by: Justin Lester and wnba.com
The college basketball season is underway, and this year’s elite teams are full of talented seniors. Here are some of the top seniors that WNBA teams will be keeping an eye on this season.
Lindsay Allen (G – Notre Dame)
While her scoring numbers don’t jump off the page, Allen has been running the show for Notre Dame since she arrived in South Bend. Heading into her final season, the senior point guard had started 112 consecutive games, a school record. Allen also recorded more assists in her first three years than any player in Notre Dame history (559). The Fighting Irish are the No. 1 team in the nation, and Allen aims to deliver their first championship since 2001.
Nia Coffey (F – Northwestern)
Coffey is coming off an uncharacteristic off night in Northwestern’s loss to Michigan on Wednesday as the senior forward finished with 16 points on 6-of-20 (30%) shooting to go with 7 rebounds and 7 turnovers. The loss hurts the buzz the team was making in cracking the Top 25 polls, but also emphasizes Coffey’s importance to this team on a nightly basis. She leads her team in both scoring (19.4) and rebounding (11.1) and ranks fourth and second, respectively, in the Big Ten.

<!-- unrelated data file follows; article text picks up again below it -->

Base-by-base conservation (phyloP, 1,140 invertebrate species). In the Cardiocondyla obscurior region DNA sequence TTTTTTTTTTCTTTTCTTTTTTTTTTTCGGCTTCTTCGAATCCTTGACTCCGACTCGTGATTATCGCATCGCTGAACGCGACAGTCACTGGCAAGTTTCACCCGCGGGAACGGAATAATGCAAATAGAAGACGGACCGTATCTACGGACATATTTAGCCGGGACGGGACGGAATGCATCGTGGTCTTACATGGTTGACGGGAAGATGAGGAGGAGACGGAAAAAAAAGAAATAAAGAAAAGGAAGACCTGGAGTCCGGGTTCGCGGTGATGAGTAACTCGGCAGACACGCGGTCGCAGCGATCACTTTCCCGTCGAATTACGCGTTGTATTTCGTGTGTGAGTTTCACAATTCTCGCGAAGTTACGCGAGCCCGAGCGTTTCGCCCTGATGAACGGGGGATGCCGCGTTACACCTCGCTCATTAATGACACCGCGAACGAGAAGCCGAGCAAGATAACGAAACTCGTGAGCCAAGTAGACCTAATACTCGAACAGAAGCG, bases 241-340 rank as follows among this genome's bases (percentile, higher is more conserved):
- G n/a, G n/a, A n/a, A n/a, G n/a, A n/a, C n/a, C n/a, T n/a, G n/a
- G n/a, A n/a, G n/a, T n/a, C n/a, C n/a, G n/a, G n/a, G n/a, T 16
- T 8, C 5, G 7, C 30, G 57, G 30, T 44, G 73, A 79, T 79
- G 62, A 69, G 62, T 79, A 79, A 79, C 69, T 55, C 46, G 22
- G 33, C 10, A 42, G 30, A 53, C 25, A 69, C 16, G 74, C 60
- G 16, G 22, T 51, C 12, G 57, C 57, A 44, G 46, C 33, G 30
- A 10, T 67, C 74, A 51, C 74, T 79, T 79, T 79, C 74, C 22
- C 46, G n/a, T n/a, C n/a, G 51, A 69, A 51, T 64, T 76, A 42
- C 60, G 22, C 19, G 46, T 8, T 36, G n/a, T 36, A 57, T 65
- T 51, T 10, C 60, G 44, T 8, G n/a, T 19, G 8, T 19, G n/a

Alaina Coates (C – South Carolina)
A double-double machine, Coates averaged 12.1 points and 10.3 rebounds per game last year as South Carolina won the SEC regular-season and tournament titles. She’s a force on the defensive end – the 6-4 center ranked second among the school’s all-time leaders in blocks after her junior year (171). Coates could take on more of the scoring load this season after the graduation of now-Indiana Fever guard Tiffany Mitchell.
Coates finished one point shy (9 points, 12 rebounds) of her fifth straight double-double as South Carolina defeated Mississippi State in a top five showdown on Monday night. The senior center is averaging 14.4 points and 10.9 rebounds for the 17-1 Gamecocks that have their eyes set on a No. 1 seed in the NCAA tournament.
Nina Davis (F – Baylor)
At 5-11, Davis is a post player that may need to transition to the wing at the next level. Regardless, she’s been one of the nation’s top scorers throughout her career, highlighted by her 21.1 points per game as a sophomore in 2014-15. Davis was named to the All-Big 12 First Team in each of her first three seasons. Alongside fellow senior standout Alexis Jones, Davis will hope to lead Baylor back to the Final Four for the first time since its 2012 title-winning season.